That is why our school reforms are raising standards of attainment for all – and why we are asking universities to take on a more direct role in raising attainment in schools.  But our work does not stop at school.

We need to develop a society where training, re-training and learning throughout your life is second nature. We all need to stop thinking about education as something you tick off and move on from and start thinking about it as something we can draw from throughout our lives. There has been a need to do this long before Covid-19, because as we all know these are long-term structural issues.

That is why the Prime Minister has announced plans to introduce a Lifelong Loan Entitlement as part of the Lifetime Skills Guarantee.

This will give people the opportunity to train, retrain and upskill throughout their lives to respond to changing skills needs and employment patterns. It will have a massive, transformative impact on post-18 study, delivering greater parity between further and higher education.

And it will do what it says on the tin. Introduced from 2025, the Lifelong Loan Entitlement will provide individuals with a loan entitlement to the equivalent of four years of post-18 education to use over their lifetime. These steps will make it easier for students to navigate the options available, create a more streamlined funding system and encourage provision to better meet the needs of people, employers and the economy.

Flexibility is the name of the game today and will continue to be as the future unfolds. That is why it is been so important for people to be able to develop new life-changing skills as the economy changes. Equally important, though, is giving people the flexibility to study when they want and how they want.

This new loan entitlement means people can space out their studies, transfer credits between FE and HE institutions, and take up more part-time study. As part of the pathway towards the Lifelong Loan Entitlement, we will stimulate the provision of high-quality higher technical education and introduce pilots to incentivise more flexible and modular provision.

We will consult on the detail and scope of the Lifelong Loan Entitlement this year to make sure that it works as effectively as possible. Where necessary, we will put forward legislation in this parliament.

What is clear already though is that modular education will need to be front and centre of any changes we make. This modular education will be at the heart of our Lifelong Learning Entitlement, revolutionising our education offer – both in higher and further education.

Why? Because we need a real alternative to the traditional three-year degree, that remains out of grasp of too many. Because it is hard – if not impossible – to take three years out of full-time employment when you have a mortgage, children or caring responsibilities.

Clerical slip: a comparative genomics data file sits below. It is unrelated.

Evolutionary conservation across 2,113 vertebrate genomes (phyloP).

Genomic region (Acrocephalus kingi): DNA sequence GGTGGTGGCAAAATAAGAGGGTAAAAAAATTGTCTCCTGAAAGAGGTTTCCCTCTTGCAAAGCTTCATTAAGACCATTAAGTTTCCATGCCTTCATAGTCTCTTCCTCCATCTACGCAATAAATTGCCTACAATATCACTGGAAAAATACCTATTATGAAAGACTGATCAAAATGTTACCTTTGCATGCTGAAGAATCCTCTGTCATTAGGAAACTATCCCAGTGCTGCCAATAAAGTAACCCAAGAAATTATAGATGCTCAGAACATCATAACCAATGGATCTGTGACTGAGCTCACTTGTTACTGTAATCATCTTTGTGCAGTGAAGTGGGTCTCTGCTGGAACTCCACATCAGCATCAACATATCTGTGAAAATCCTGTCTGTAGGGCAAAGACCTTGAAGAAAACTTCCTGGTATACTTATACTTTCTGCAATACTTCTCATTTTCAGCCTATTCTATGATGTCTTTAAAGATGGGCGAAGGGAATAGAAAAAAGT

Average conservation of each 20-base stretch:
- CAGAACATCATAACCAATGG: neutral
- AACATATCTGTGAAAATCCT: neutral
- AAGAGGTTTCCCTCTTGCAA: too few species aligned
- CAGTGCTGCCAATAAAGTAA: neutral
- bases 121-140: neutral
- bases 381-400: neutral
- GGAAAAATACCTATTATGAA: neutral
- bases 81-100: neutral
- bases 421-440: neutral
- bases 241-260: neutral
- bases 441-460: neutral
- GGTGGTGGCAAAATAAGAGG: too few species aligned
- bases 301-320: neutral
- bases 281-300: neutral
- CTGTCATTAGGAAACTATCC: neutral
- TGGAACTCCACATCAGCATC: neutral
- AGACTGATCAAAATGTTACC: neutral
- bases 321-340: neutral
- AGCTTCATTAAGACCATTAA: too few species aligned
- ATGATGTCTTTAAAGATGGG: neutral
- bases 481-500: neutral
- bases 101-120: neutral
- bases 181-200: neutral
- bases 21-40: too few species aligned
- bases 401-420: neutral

Think for a minute about your friends and family, and those who have not been able to take up a place at university because of existing commitments. Those who, by doing the right things for their families, are held back from making a better life for themselves. We are a Government that will always back people who want to make a better life for themselves.

But right now we are seeing entrants to part-time study falling. The number of entrants to part-time study at English Higher Education providers fell steeply after 2012 and continued to decline at a slower pace.

So, I want all institutions, staff, and students to know that I will be taking action to incentivise more flexible and modular provision. From 2022, we will be trialling loan-funded access to tuition fees for certain modules at a number of institutions across England.

What we learn from this trial will inform our approach to lifelong learning, and is a key step towards our delivery of the Lifelong Loan Entitlement, as well as supporting some students to participate on shorter modular courses in England as early as 2022. But I can say today that this is real, transformative change. Change that will make us a fairer society, change that will make us a high-skilled society.

This starts now because we have a choice today between carrying on with business as usual, or making bold, brave changes that mean we can be even prouder of our universities. But perhaps more importantly, we will make changes that benefit students for generations to come. I look forward to working with you to make this a reality. Thank you.

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Universities Minister speaks to TASO conference